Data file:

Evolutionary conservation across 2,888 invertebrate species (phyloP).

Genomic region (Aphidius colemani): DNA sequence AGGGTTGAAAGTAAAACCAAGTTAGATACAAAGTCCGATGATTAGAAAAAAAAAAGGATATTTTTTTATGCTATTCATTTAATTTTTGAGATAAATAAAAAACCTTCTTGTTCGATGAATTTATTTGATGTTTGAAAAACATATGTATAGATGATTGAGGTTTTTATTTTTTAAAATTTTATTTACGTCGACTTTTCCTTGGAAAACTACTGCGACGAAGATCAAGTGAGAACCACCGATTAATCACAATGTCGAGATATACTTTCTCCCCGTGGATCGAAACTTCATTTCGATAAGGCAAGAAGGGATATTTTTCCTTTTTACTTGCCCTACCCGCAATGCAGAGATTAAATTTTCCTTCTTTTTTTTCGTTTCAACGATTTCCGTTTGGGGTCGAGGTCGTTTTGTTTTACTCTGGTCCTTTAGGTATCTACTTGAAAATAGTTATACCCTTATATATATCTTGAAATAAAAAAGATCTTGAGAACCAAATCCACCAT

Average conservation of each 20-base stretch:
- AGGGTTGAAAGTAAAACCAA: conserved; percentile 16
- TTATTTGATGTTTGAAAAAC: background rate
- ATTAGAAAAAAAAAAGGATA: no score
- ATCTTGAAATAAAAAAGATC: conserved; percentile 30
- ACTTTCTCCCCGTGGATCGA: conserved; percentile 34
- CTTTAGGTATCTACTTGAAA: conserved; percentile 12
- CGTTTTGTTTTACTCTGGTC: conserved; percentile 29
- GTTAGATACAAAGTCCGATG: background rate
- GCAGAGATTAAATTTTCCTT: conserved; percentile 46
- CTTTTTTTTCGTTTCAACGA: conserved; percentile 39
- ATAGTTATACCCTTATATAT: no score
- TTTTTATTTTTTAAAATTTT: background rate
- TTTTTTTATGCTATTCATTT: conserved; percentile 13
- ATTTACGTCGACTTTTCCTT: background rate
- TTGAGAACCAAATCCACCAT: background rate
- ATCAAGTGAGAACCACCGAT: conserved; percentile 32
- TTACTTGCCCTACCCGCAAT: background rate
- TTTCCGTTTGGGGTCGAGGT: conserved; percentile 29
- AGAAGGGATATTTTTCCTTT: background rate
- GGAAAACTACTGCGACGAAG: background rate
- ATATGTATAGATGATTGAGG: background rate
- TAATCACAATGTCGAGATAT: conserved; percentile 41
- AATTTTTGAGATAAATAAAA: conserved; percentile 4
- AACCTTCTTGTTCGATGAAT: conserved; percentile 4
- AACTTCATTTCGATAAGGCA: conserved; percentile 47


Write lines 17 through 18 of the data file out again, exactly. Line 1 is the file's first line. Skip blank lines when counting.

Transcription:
- ATTTACGTCGACTTTTCCTT: background rate
- TTGAGAACCAAATCCACCAT: background rate